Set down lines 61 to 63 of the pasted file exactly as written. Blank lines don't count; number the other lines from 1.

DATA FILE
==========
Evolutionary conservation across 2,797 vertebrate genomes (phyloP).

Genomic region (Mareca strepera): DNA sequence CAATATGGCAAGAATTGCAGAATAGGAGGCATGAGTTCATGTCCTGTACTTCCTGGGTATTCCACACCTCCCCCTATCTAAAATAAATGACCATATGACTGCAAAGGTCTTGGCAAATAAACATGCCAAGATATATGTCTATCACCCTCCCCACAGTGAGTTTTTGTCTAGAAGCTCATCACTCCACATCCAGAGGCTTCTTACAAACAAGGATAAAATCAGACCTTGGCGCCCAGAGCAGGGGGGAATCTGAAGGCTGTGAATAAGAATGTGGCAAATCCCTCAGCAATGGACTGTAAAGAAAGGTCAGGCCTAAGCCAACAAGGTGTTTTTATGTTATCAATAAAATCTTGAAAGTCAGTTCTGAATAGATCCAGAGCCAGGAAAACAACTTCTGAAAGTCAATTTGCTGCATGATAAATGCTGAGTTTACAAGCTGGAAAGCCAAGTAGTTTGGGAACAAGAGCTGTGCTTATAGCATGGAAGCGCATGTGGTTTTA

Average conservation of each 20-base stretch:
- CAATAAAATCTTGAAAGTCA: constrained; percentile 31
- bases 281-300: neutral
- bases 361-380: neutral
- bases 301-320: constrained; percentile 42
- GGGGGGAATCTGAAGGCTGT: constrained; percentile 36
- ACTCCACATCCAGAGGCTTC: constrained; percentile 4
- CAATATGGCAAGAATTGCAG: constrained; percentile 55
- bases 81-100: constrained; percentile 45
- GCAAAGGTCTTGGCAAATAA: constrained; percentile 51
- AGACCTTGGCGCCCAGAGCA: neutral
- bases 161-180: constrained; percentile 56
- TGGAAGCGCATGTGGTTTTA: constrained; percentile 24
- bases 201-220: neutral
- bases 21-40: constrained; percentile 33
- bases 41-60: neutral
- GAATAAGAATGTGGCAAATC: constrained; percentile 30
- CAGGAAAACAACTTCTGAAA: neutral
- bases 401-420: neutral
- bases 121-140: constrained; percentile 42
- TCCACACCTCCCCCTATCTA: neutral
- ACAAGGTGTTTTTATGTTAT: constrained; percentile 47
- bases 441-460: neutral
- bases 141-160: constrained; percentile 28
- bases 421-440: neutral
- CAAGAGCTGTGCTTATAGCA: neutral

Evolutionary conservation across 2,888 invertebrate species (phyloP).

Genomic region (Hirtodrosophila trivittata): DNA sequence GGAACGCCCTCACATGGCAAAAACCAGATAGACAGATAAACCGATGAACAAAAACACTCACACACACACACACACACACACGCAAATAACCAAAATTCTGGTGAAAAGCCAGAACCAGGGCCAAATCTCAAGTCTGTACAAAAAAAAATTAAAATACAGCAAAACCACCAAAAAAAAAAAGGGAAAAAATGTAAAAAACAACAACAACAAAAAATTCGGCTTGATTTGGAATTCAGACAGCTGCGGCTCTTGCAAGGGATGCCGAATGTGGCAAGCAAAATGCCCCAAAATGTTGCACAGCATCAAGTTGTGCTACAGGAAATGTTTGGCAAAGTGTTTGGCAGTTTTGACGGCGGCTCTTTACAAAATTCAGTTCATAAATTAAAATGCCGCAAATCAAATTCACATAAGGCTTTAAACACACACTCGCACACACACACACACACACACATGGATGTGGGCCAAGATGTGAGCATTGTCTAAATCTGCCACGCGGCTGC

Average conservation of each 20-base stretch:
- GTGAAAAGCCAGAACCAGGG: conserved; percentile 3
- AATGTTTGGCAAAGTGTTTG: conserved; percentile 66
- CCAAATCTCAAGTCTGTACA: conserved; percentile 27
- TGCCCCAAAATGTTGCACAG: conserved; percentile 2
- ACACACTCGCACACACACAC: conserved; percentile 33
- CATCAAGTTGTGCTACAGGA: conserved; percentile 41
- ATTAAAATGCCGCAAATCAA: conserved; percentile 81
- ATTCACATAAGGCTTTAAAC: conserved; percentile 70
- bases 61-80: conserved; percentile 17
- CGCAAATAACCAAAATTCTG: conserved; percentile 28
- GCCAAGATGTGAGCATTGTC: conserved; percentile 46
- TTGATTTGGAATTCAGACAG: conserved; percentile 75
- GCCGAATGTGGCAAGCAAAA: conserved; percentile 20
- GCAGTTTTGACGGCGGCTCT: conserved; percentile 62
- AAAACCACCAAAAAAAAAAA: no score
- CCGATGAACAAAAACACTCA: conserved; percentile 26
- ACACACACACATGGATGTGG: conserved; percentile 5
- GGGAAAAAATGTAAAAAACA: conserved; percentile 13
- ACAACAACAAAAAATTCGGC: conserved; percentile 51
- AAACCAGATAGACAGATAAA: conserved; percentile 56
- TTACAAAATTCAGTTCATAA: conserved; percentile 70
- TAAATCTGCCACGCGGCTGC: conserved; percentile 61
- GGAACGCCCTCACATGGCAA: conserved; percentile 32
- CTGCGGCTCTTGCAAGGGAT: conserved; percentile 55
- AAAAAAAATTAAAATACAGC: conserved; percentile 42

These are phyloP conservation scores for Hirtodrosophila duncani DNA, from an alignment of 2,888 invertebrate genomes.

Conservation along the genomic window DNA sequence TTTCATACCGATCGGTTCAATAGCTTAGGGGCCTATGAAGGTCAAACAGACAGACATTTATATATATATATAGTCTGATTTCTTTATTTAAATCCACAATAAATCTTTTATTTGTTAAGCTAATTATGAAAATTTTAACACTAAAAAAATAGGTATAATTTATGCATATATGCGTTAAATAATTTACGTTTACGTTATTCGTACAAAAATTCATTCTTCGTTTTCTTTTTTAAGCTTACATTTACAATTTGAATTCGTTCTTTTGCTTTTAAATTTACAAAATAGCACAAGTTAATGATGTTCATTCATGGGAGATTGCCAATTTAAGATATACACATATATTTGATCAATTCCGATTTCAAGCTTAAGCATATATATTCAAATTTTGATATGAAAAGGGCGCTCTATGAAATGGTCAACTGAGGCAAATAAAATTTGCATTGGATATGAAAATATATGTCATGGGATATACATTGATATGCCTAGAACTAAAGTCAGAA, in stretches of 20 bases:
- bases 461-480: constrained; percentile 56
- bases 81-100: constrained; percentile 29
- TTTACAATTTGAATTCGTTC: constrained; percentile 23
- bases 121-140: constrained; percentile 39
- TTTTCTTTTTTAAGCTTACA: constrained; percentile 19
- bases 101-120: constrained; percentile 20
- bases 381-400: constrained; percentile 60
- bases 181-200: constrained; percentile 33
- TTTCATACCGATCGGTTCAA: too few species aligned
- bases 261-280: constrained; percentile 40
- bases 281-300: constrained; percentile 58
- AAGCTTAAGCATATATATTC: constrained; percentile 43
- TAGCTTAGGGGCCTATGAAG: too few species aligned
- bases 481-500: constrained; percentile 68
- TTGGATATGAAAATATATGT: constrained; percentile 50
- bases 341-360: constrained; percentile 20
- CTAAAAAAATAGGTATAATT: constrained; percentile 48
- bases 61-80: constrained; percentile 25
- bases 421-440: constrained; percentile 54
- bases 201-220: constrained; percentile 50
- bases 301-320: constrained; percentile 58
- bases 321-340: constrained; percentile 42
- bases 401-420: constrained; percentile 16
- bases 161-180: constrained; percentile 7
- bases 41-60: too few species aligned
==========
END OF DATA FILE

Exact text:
- TTTACAATTTGAATTCGTTC: constrained; percentile 23
- bases 121-140: constrained; percentile 39
- TTTTCTTTTTTAAGCTTACA: constrained; percentile 19